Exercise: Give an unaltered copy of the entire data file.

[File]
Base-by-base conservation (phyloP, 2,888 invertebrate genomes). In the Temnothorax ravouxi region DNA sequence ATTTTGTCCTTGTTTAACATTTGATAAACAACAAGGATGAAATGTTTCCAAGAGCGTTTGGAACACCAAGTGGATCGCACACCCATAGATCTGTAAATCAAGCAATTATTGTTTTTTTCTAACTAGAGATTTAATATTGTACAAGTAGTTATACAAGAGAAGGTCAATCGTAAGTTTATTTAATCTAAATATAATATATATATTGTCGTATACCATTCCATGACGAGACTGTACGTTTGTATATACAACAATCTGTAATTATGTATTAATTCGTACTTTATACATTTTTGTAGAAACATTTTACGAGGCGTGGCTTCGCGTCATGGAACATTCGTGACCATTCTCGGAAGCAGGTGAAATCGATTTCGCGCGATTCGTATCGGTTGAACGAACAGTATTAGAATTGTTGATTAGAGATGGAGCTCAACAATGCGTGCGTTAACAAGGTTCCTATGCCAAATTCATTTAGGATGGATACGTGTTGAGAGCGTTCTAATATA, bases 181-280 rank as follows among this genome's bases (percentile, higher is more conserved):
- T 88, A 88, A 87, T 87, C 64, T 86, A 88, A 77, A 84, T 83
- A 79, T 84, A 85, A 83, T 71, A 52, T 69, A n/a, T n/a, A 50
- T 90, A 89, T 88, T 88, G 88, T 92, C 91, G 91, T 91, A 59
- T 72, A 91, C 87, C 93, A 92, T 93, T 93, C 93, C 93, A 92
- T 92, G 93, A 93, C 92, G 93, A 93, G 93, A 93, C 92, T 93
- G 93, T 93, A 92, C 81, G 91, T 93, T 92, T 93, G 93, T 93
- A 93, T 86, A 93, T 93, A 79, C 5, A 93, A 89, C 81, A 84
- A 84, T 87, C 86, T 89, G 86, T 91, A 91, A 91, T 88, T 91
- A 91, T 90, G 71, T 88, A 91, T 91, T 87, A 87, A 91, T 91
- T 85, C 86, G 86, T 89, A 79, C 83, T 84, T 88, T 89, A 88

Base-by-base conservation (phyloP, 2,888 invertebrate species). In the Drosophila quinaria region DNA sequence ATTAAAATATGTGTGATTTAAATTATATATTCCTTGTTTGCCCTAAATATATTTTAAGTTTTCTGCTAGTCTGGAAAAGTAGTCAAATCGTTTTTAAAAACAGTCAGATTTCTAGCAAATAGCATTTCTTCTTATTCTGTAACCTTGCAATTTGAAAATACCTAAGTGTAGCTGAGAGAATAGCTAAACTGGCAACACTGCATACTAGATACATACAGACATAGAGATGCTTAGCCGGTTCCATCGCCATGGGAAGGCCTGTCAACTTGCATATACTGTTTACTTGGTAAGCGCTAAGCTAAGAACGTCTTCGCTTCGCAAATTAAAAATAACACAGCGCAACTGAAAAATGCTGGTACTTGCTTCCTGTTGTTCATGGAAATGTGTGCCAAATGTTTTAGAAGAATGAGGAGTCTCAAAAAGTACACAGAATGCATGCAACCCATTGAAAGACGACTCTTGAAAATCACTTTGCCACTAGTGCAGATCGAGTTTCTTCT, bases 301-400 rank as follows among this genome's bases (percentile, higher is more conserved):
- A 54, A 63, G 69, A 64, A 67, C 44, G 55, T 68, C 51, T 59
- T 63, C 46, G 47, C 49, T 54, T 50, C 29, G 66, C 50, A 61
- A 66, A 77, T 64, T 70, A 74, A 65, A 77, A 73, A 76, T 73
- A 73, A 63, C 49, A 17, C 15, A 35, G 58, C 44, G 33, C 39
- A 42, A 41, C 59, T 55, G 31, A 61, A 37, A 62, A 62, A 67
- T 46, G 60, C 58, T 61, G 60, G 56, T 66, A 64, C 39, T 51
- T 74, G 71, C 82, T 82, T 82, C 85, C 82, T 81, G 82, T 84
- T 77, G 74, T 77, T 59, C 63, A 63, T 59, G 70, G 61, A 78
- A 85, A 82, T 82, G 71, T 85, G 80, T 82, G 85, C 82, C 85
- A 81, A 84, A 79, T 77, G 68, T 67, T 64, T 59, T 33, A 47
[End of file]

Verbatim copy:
Base-by-base conservation (phyloP, 2,888 invertebrate genomes). In the Temnothorax ravouxi region DNA sequence ATTTTGTCCTTGTTTAACATTTGATAAACAACAAGGATGAAATGTTTCCAAGAGCGTTTGGAACACCAAGTGGATCGCACACCCATAGATCTGTAAATCAAGCAATTATTGTTTTTTTCTAACTAGAGATTTAATATTGTACAAGTAGTTATACAAGAGAAGGTCAATCGTAAGTTTATTTAATCTAAATATAATATATATATTGTCGTATACCATTCCATGACGAGACTGTACGTTTGTATATACAACAATCTGTAATTATGTATTAATTCGTACTTTATACATTTTTGTAGAAACATTTTACGAGGCGTGGCTTCGCGTCATGGAACATTCGTGACCATTCTCGGAAGCAGGTGAAATCGATTTCGCGCGATTCGTATCGGTTGAACGAACAGTATTAGAATTGTTGATTAGAGATGGAGCTCAACAATGCGTGCGTTAACAAGGTTCCTATGCCAAATTCATTTAGGATGGATACGTGTTGAGAGCGTTCTAATATA, bases 181-280 rank as follows among this genome's bases (percentile, higher is more conserved):
- T 88, A 88, A 87, T 87, C 64, T 86, A 88, A 77, A 84, T 83
- A 79, T 84, A 85, A 83, T 71, A 52, T 69, A n/a, T n/a, A 50
- T 90, A 89, T 88, T 88, G 88, T 92, C 91, G 91, T 91, A 59
- T 72, A 91, C 87, C 93, A 92, T 93, T 93, C 93, C 93, A 92
- T 92, G 93, A 93, C 92, G 93, A 93, G 93, A 93, C 92, T 93
- G 93, T 93, A 92, C 81, G 91, T 93, T 92, T 93, G 93, T 93
- A 93, T 86, A 93, T 93, A 79, C 5, A 93, A 89, C 81, A 84
- A 84, T 87, C 86, T 89, G 86, T 91, A 91, A 91, T 88, T 91
- A 91, T 90, G 71, T 88, A 91, T 91, T 87, A 87, A 91, T 91
- T 85, C 86, G 86, T 89, A 79, C 83, T 84, T 88, T 89, A 88

Base-by-base conservation (phyloP, 2,888 invertebrate species). In the Drosophila quinaria region DNA sequence ATTAAAATATGTGTGATTTAAATTATATATTCCTTGTTTGCCCTAAATATATTTTAAGTTTTCTGCTAGTCTGGAAAAGTAGTCAAATCGTTTTTAAAAACAGTCAGATTTCTAGCAAATAGCATTTCTTCTTATTCTGTAACCTTGCAATTTGAAAATACCTAAGTGTAGCTGAGAGAATAGCTAAACTGGCAACACTGCATACTAGATACATACAGACATAGAGATGCTTAGCCGGTTCCATCGCCATGGGAAGGCCTGTCAACTTGCATATACTGTTTACTTGGTAAGCGCTAAGCTAAGAACGTCTTCGCTTCGCAAATTAAAAATAACACAGCGCAACTGAAAAATGCTGGTACTTGCTTCCTGTTGTTCATGGAAATGTGTGCCAAATGTTTTAGAAGAATGAGGAGTCTCAAAAAGTACACAGAATGCATGCAACCCATTGAAAGACGACTCTTGAAAATCACTTTGCCACTAGTGCAGATCGAGTTTCTTCT, bases 301-400 rank as follows among this genome's bases (percentile, higher is more conserved):
- A 54, A 63, G 69, A 64, A 67, C 44, G 55, T 68, C 51, T 59
- T 63, C 46, G 47, C 49, T 54, T 50, C 29, G 66, C 50, A 61
- A 66, A 77, T 64, T 70, A 74, A 65, A 77, A 73, A 76, T 73
- A 73, A 63, C 49, A 17, C 15, A 35, G 58, C 44, G 33, C 39
- A 42, A 41, C 59, T 55, G 31, A 61, A 37, A 62, A 62, A 67
- T 46, G 60, C 58, T 61, G 60, G 56, T 66, A 64, C 39, T 51
- T 74, G 71, C 82, T 82, T 82, C 85, C 82, T 81, G 82, T 84
- T 77, G 74, T 77, T 59, C 63, A 63, T 59, G 70, G 61, A 78
- A 85, A 82, T 82, G 71, T 85, G 80, T 82, G 85, C 82, C 85
- A 81, A 84, A 79, T 77, G 68, T 67, T 64, T 59, T 33, A 47